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Cortisone Steroid Injections

Cortisone Steroid Injections - Pros and Cons

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Updated January 13, 2011

Cortisone steroid injections are a common treatment for a variety of conditions in which inflammation causes pain, swelling and other problems. Glucocorticoids, particularily prednisone and cortisone, are used in injections for inflammation and pain. These hormones help reduce inflammation and pain in the body. Cortisone is the most well known injected steroid and it has a dramatic anti-inflammatory effect on tissues, particularly joints and tendons. This family of steroids is not the same thing as anabolic steroids, which are used to enhance muscular development, and are largely illegal in international athletic competition.

Glucocorticoids are thought to interfere with immune system processes that result in inflammation, but the exact method by which they do this isn't known. It is known that injections of glucocorticoids can target the area of pain and inflammation better and faster than pill form. Cortisone injections typically result in pain relief in a matter of days, and may last up to a month.

Conditions Treated by Steroid Injections Include

  • Tennis Elbow (Lateral Epicondylitis)
  • Golfer's Elbow (Medial Epicondylitis)
  • Joint pain of varying nature (Osteoarthritis)
  • Bursitis of the shoulder, hip or knee
  • Frozen shoulder
  • Plantar fasciitis
  • Carpal tunnel syndrome
  • Herniated disc and other back pain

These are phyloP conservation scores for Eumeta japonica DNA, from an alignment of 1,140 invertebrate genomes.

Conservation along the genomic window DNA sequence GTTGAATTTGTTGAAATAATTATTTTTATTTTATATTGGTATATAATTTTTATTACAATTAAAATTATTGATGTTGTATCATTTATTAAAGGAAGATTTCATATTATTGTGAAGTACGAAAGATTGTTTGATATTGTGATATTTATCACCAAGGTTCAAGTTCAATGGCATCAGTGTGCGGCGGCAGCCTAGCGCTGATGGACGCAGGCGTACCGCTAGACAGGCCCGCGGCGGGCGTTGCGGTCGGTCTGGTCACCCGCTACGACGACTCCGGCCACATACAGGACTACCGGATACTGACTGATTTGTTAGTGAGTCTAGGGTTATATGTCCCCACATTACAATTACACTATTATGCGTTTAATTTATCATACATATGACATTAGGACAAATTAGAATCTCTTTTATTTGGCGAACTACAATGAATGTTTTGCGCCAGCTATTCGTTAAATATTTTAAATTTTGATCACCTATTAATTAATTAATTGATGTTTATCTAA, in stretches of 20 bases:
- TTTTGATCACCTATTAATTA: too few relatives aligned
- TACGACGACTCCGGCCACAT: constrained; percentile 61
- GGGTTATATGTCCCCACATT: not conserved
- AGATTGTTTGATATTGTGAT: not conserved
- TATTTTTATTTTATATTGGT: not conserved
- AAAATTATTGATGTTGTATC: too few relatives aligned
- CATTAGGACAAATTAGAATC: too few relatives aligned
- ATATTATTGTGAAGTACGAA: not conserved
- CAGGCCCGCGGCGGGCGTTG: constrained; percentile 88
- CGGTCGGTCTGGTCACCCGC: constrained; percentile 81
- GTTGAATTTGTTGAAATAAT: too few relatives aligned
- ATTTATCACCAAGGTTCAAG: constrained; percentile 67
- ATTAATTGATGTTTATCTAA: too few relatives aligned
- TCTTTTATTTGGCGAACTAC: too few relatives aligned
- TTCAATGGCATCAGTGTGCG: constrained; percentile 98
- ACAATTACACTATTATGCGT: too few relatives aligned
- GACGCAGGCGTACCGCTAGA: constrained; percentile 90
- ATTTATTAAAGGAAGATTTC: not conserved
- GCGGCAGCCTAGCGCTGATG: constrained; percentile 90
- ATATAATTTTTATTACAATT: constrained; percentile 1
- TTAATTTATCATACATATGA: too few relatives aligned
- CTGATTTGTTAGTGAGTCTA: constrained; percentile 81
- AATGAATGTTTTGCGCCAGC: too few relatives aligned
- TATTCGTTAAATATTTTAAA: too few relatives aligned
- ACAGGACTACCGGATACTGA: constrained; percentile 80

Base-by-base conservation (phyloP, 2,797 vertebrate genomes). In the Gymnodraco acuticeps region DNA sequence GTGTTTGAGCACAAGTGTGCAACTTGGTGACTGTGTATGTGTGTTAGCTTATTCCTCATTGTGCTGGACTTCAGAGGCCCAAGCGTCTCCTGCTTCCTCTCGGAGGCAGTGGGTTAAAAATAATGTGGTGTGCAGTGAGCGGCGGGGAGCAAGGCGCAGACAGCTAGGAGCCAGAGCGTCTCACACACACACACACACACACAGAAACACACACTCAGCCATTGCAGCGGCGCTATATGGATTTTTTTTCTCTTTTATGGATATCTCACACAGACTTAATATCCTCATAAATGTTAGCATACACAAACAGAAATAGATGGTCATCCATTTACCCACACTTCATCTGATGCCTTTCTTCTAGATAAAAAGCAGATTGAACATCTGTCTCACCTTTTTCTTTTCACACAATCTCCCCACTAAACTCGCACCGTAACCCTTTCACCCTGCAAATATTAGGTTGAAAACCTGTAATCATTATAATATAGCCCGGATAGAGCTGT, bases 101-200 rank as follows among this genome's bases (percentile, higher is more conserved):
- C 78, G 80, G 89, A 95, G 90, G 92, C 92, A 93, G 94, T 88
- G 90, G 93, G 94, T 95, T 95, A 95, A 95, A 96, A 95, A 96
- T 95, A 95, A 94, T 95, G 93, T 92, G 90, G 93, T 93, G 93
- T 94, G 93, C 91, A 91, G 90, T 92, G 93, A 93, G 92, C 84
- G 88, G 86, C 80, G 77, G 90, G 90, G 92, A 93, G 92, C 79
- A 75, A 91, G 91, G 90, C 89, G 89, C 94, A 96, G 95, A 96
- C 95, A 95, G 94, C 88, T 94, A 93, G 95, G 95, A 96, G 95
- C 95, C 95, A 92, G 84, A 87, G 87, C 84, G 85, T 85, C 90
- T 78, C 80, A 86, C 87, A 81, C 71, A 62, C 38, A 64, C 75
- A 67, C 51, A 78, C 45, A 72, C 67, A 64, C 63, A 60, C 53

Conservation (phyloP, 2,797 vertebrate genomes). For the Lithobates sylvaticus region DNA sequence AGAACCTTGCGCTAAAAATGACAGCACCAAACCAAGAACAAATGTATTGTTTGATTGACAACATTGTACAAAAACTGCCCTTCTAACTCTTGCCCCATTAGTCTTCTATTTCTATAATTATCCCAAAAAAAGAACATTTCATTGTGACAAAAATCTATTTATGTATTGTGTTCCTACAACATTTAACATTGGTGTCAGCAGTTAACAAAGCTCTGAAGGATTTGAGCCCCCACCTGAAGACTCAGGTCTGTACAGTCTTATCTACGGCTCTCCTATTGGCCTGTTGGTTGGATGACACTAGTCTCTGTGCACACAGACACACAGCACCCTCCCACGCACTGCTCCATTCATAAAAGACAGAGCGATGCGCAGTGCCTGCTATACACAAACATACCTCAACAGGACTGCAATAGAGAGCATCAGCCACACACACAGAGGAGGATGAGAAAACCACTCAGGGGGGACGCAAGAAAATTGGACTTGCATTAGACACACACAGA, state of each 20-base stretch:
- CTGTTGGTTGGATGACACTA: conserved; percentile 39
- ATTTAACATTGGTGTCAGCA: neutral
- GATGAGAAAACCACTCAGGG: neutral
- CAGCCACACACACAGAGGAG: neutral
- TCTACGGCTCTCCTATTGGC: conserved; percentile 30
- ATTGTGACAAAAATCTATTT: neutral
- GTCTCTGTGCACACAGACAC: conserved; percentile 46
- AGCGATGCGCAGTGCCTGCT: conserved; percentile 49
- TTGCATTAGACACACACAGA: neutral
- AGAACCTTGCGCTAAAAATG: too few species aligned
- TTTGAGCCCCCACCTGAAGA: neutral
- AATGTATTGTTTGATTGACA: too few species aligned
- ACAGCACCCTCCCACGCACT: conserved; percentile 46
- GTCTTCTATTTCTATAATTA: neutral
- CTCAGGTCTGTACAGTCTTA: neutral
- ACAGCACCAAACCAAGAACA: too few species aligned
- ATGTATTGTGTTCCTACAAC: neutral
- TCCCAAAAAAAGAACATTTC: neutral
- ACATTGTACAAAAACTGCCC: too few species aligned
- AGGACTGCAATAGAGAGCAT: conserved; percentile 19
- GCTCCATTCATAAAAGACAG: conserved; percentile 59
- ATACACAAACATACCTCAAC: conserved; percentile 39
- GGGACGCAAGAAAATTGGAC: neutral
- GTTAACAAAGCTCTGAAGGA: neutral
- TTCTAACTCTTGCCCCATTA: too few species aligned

Keep in mind that steroid injections can not cure any of these conditions. In fact, new research has found that corticosteroid injections may not be the best long-term solution for tennis elbow (lateral epicondylitis), even though they may ease the pain in the short term.

Corticosteroid injections are generally used as a last resort, after anti-inflammatories and physical therapy have been tried without success. Steroid injections may help with chronic, painful inflammation, but unless the underlying cause is determined and treated, injections will provide only temporary relief. If after a month you continue to experience pain, a second injection may be advised. More than three to four injections in a year in the same area of the body are not recommended, because glucocorticoids can result in the following potentially serious side effects:

  • Weight gain
  • High blood pressure
  • Cataracts
  • Diabetes
  • Puffiness in your face
  • Osteoporosis (thinning of the bones)
  • Reduced immunity and increased risk of infection
  • Long term joint and tendon damage
  • Ulcers

Side effects are more likely to occur with steroid pills than injections, but research indicates that as few as six injections per year can permanently damage a joint or cause risk of tendon rupture. Always consult with your physician regarding the proper use of the injections, and get a clear understanding of the long term and short term effects of the steroids before choosing this course of action.

Sources

Coombes, et al. Efficacy and safety of corticosteroid injections and other injections for management of tendinopathy: a systematic review of randomised controlled trials. The Lancet, Volume 376, Issue 9754, Pages 1751 - 1767, 20 November 2010

Jobe, et al. "Lateral and Medial Epicondylitis of the Elbow" J. Am. Acad. Ortho. Surg., Jan 1994; 2: 1 - 8.

Regan, et al. Tendinopathies around the elbow. DeLee and Drez's Orthopaedic Sports Medicine. 3rd ed. Philadelphia, Pa.: Saunders Elsevier; 2009. . Accessed Jan, 2011

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